So picking up the Nav charts I picked a couple of high tech level but low challenge worlds and set out away from the story zone. The idea was to hit up a string of easier missions, sucking the money up and hopefully a few bits of mechs and weapon upgrades.

There doesn’t seem to be any specific advice on whether it is better to go all money, all scrap or strongly one or the other in the game. It certainly depends upon what has happened in your career. Remember you can have a 10/10/10/10 pilot in a solid mech and a headshot takes out the mech and the pilot in one shot. Or you can slug it out with 8 mechs and barely a scratch on your lance. The random number effect can be strong in this game.

So I’ve mostly gone cash, and thankfully it has been some time since I’ve spent all of my earnings (and more) from a mission. I’m still usually a month or two from bankruptcy, but I’ve been spending on upgrades (of my ship and on upgraded ++ weapons), rather than repairs.

My idea is to do this for a little while, then head back into the story with a bit of a buffer. Research shows I’ve completed 9 of 20 story missions, so there is a bit to go. But there are some tough ones to come if I don’t gear up somewhat.

Still enjoying the game. It’s giving me some sleepy days at work meetings!

BattleTech – Liberate Smithon

I’ve finally managed to get past one of the toughest story missions yet.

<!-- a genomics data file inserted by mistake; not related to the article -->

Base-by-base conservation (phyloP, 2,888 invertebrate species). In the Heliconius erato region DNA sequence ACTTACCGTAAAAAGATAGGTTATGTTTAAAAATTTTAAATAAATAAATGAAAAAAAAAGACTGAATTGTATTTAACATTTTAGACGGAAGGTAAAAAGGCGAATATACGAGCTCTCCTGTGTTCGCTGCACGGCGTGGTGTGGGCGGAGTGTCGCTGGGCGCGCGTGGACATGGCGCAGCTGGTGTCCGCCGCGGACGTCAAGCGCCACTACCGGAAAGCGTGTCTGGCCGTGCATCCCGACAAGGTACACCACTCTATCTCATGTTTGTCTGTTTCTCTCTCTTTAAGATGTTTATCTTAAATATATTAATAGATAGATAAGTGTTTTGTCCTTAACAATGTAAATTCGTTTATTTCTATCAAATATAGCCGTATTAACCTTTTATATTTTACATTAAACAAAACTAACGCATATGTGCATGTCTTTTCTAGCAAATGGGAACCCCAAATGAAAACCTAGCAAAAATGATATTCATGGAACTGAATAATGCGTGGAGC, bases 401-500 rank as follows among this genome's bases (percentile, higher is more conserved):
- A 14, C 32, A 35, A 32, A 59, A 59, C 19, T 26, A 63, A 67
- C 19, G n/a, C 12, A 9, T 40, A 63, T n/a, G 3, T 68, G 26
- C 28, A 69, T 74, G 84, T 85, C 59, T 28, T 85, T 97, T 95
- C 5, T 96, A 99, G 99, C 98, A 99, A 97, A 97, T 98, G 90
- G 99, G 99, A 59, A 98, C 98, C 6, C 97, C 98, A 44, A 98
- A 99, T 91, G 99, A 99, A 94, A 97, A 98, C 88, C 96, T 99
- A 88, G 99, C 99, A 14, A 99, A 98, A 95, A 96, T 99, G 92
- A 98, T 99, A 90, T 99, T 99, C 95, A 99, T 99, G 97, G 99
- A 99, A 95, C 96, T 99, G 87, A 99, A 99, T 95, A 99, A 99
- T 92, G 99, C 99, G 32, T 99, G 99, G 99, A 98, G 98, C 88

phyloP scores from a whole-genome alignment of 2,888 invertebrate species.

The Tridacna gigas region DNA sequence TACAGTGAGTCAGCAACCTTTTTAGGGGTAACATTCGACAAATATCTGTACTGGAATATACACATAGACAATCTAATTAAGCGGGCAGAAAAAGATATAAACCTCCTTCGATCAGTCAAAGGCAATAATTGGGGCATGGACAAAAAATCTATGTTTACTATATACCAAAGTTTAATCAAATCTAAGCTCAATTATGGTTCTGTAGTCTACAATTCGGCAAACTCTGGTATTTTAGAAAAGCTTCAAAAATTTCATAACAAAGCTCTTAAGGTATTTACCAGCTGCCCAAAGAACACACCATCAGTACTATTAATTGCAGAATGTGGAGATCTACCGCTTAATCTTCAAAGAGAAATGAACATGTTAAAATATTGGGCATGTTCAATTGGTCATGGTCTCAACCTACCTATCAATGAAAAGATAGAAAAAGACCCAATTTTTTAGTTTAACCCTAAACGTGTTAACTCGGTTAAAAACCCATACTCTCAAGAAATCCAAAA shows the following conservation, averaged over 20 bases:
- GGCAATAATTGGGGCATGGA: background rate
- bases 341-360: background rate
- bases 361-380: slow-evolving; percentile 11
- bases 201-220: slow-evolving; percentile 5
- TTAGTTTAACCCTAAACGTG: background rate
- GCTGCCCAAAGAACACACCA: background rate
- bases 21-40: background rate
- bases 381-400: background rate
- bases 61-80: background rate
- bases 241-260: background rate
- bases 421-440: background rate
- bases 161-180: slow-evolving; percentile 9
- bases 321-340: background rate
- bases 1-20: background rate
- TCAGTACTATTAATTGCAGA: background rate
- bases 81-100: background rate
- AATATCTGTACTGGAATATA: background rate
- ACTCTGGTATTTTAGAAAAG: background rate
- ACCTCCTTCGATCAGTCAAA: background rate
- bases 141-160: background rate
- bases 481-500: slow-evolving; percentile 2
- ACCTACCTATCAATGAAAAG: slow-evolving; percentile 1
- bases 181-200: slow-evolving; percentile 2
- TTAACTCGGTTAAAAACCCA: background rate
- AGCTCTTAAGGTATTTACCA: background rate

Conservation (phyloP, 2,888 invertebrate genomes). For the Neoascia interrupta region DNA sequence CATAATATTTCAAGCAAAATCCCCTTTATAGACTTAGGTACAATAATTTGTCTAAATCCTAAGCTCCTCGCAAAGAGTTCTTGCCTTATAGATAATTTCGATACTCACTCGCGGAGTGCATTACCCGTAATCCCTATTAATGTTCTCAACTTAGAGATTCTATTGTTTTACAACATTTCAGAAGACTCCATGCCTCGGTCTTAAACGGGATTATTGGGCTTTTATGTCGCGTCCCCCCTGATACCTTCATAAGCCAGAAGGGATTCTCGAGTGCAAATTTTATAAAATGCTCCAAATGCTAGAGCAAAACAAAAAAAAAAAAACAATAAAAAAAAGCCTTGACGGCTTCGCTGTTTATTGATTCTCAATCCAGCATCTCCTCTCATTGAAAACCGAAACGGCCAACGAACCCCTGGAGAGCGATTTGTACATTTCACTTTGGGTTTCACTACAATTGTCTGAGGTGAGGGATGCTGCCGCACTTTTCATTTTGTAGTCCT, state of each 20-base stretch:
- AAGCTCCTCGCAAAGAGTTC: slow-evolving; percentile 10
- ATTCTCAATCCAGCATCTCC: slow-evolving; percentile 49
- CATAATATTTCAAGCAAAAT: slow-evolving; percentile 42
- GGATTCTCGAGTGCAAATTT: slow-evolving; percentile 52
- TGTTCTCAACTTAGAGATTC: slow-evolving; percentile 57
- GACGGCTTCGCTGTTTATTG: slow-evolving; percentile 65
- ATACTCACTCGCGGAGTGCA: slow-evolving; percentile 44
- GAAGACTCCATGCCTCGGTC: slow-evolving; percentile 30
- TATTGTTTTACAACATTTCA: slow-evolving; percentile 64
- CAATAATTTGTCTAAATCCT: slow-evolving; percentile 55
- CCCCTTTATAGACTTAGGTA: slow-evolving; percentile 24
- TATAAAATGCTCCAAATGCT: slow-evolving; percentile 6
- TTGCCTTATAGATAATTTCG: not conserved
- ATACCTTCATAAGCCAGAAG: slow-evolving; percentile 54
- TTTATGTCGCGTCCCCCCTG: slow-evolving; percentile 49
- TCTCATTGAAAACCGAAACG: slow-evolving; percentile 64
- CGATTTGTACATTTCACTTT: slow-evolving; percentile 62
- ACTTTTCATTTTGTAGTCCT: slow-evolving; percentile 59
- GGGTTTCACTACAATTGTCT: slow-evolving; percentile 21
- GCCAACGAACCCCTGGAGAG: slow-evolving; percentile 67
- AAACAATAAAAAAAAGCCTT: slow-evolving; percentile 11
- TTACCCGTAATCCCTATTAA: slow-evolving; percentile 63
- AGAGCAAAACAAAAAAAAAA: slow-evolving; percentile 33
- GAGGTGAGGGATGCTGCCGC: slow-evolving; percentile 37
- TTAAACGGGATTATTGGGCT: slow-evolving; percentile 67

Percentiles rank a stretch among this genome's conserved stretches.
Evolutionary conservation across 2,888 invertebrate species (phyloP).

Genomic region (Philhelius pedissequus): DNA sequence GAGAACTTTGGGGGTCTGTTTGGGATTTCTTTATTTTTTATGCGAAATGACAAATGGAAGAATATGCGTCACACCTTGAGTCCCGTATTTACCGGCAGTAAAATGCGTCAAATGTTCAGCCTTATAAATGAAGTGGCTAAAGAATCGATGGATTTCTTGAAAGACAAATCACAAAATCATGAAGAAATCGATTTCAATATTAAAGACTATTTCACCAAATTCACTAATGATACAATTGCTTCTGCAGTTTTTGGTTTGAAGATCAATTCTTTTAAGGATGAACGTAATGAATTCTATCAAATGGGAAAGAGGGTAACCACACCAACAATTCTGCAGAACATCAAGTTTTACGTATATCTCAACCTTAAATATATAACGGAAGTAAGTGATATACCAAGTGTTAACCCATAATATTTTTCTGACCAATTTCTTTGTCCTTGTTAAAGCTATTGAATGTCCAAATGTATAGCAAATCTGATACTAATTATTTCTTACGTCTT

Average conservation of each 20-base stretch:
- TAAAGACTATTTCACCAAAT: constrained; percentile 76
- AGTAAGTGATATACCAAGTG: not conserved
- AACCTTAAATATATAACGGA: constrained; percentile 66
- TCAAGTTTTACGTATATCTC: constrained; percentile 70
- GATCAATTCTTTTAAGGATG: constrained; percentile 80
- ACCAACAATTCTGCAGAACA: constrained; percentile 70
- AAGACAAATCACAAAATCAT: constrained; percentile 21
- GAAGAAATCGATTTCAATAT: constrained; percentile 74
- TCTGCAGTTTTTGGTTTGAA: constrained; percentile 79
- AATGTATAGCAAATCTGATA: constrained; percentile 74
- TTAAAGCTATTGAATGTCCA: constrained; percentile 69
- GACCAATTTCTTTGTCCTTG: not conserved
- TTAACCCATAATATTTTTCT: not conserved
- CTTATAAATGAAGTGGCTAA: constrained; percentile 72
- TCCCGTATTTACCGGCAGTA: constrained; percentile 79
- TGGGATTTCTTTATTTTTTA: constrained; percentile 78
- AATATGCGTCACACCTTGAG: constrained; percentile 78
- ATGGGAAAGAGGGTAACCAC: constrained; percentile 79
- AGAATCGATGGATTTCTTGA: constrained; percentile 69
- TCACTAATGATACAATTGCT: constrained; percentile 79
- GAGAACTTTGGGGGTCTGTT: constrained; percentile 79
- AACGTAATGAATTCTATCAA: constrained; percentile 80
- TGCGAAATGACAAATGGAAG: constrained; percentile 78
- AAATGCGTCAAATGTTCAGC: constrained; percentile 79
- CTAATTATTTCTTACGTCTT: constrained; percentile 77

Liberate Smithon sees me drop against 2 lances of mechs, supported by turrents, with the intent to capture the supply dump from the Directorate. We also tasked with protecting as much ammunition as we can and intercepting two escaping supply trucks.

You drop in the southern end of a map, on a small rise. There are small passes to the left and right as well as the option to rush straight at the base forward. There are several light mechs in the front with several heavier fire support mechs to the rear. It is also a hot environment, playing havoc with your rate of effort.

Normally people suggest three things. Drop heavy, as heavy as you can. I agree with this. Take LRMs, and again I agree there too. Also ignore the supply trucks, they’re just a distraction, most definitely agree. The trucks give you almost no time to be in position and they take a beating. They also put you out of position to take on the mechs.

There’s two more suggestions. An ammo crate in the front right is situated under a turret. Blow this one when there are a couple of mech in the blast zone, but fairly early on as well. You can usually catch at least one mech in the explosion, and some have caught up to three. They end up heavily damaged, and the explosion will destroy light ones. Do this! The turret is a threat as well and needs to be removed.

The last suggestion is to go left.

I go right. The same reason, there is a hill on both the left and right, to use as cover from the back of the map fire support. But I like the right a little more (I have been more successful that way).

I move right immediately, baiting the light fast mechs up to the small pass behind it. Focus fire each as they come around into sight.

So at the end of the first turn, my lance has moved right, heading behind the rise in front of them. This also puts you in easy reach of the ammo crate. Stay in the cover of this hill and burn up the mechs as they try to come at you.